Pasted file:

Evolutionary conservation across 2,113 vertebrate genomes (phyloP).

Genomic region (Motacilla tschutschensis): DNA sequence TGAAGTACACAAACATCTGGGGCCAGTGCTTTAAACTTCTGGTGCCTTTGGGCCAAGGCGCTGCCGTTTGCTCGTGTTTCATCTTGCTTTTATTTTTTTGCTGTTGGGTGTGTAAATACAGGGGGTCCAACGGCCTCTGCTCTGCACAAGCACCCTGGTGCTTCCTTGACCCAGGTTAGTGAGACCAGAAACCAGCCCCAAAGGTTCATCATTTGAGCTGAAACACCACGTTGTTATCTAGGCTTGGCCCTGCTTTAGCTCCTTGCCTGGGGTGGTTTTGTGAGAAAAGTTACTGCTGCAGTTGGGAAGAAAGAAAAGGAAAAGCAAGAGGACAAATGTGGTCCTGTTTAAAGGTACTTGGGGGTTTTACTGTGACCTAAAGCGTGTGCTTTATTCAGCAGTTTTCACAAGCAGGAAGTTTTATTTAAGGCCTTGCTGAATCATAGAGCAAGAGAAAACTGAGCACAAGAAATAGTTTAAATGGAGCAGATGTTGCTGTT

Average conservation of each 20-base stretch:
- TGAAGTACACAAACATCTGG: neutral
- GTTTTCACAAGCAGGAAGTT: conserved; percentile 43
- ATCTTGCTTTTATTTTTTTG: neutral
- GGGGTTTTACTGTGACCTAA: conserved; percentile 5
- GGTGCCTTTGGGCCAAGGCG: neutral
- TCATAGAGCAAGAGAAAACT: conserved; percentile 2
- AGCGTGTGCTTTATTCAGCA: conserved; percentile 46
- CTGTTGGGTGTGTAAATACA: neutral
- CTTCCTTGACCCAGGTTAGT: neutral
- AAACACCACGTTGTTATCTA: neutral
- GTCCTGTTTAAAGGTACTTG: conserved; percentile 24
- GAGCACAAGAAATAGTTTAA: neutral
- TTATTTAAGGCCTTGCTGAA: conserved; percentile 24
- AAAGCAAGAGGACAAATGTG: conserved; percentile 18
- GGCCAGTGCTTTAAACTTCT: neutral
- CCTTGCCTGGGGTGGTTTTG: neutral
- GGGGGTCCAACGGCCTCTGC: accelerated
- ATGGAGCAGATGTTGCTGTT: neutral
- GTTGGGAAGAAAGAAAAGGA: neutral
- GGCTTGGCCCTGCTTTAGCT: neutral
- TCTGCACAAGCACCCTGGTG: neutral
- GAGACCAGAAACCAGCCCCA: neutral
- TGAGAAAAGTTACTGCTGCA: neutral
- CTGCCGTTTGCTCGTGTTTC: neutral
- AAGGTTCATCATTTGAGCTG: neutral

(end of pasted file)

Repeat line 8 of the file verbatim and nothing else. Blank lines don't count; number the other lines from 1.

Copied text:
- GGTGCCTTTGGGCCAAGGCG: neutral